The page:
28 thoughts on “After Earth”

  1. Sometimes I try to figure out what you could do with a heavy lift vehicle that would actually be valuable to the economic development of space.. I’ve never succeeded when I limit myself to the kind of super expensive HLV that NASA is likely to (fail trying to) build. I’ve almost gotten close thinking about space solar power with a $300M/launch for 130t to LEO (the SpaceX option) and some affordable human or robotic on-orbit assembly. It still doesn’t close, but it’s close.

    Then there’s the Sea Dragon option, and you can imagine building a very reduced Island One. The real estate economics close, I think, but only if you don’t have to pay for the development of the launch vehicle. I know that’s not saying much.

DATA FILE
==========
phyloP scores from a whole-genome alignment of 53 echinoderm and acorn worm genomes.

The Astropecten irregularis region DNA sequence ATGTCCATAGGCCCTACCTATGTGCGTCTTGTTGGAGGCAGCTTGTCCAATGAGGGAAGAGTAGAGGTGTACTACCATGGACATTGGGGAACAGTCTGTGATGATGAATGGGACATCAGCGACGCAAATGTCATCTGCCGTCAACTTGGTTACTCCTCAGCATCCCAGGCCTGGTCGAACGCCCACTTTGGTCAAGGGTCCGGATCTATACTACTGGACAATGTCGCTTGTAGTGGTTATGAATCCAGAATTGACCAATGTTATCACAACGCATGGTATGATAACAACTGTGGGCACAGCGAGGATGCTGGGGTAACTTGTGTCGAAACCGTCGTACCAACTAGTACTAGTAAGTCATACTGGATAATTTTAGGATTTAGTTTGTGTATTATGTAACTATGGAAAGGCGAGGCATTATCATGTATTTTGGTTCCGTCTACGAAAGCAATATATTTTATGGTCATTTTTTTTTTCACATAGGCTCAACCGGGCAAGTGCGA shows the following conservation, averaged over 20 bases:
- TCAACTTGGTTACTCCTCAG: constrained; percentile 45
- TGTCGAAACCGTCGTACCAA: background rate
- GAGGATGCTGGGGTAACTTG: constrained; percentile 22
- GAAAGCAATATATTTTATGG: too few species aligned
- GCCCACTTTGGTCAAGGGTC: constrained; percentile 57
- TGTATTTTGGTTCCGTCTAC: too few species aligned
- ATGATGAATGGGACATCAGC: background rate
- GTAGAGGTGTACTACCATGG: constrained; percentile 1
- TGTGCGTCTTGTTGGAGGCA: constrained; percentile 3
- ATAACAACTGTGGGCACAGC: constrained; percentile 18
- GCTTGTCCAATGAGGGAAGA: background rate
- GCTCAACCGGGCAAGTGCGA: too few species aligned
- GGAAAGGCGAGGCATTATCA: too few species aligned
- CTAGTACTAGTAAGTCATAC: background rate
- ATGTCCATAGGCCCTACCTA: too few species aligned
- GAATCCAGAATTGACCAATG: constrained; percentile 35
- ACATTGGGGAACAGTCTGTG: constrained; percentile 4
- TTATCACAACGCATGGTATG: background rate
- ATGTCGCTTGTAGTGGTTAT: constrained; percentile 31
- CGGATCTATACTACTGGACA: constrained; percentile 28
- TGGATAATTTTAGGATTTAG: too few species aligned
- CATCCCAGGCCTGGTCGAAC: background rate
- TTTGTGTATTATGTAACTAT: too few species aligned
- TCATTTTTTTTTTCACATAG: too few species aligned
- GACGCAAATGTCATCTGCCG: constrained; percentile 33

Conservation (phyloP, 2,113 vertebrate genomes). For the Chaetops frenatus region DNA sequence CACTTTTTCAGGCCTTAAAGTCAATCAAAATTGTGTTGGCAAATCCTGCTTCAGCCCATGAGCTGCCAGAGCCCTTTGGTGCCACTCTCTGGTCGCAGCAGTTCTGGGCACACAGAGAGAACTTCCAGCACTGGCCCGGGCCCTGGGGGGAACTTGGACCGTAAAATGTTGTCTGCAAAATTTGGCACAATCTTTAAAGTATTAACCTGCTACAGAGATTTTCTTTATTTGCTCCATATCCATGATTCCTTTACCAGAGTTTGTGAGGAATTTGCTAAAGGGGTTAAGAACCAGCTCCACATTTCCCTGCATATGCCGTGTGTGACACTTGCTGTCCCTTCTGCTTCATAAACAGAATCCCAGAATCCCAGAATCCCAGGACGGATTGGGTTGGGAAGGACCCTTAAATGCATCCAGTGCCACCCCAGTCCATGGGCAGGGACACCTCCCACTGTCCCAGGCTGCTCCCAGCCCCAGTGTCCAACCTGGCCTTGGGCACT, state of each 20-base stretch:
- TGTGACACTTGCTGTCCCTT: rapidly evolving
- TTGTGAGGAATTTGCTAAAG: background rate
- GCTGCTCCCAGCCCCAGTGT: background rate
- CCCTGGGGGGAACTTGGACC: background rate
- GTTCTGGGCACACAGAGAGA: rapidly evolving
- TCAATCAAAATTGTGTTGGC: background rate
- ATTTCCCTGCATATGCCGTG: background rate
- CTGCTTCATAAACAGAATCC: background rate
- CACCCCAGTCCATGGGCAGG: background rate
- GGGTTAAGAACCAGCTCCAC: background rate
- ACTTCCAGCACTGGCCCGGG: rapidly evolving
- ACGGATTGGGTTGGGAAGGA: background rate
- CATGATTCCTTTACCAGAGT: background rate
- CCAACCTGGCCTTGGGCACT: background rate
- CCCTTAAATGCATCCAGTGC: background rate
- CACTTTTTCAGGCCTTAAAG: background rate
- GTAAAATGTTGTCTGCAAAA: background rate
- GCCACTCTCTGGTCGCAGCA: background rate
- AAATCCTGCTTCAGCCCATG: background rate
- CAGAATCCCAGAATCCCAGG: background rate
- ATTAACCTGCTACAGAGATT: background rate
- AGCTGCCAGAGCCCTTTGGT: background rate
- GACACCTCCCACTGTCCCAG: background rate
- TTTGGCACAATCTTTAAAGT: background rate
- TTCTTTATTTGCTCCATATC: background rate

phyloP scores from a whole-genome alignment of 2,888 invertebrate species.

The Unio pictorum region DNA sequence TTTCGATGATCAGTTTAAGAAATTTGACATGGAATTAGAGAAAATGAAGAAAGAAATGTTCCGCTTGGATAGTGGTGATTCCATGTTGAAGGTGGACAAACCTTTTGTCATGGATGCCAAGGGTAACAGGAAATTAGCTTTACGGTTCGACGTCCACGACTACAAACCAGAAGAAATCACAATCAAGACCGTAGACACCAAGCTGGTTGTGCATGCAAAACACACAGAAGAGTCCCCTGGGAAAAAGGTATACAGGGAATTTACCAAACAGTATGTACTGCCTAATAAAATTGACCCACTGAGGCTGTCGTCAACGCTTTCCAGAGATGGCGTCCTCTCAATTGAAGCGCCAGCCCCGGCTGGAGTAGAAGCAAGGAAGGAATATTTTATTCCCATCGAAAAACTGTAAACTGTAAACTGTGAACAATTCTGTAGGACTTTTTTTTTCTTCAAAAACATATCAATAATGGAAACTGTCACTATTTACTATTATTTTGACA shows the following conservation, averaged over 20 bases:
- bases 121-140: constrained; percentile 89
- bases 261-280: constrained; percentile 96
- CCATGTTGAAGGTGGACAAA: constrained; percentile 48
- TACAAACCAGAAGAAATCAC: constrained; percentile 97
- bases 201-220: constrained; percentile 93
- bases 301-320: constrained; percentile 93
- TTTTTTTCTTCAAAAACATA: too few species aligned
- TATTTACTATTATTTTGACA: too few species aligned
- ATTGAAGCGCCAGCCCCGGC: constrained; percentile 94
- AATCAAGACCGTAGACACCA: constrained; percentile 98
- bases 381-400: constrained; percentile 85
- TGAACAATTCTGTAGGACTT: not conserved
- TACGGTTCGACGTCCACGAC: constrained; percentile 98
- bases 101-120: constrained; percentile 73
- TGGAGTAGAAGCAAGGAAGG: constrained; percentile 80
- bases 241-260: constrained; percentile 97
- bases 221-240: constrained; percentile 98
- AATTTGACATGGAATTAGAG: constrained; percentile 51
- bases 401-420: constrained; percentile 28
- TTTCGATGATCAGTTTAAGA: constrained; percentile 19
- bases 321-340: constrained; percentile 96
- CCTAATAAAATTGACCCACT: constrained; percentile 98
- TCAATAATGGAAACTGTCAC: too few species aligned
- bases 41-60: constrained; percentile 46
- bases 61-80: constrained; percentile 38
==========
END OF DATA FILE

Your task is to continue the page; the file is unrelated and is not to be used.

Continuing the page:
2. The first thing we do is drop our troops like meteors in the new planets ocean. Then we send them ashore blasting everything in site. Drones will provide air cover and destroy any military installations. Then we take their water…

  3. Hmm – the problem with the resource argument is this: If you have enough energy to be launching tons of matter into space for a colony mission (equipment mass, and people), then you have enough energy to provide for the material needs of the Earth.

    The same technology that will allow you to pry the oxygen off the rocks in space and derive resources from undifferentiated oxides will allow you to provide any element on the periodic table in arbitrary quantities to the people of Earth.

    The technology to allow interstellar travel implies that you have enough energy available to boil all the oceans of the world off.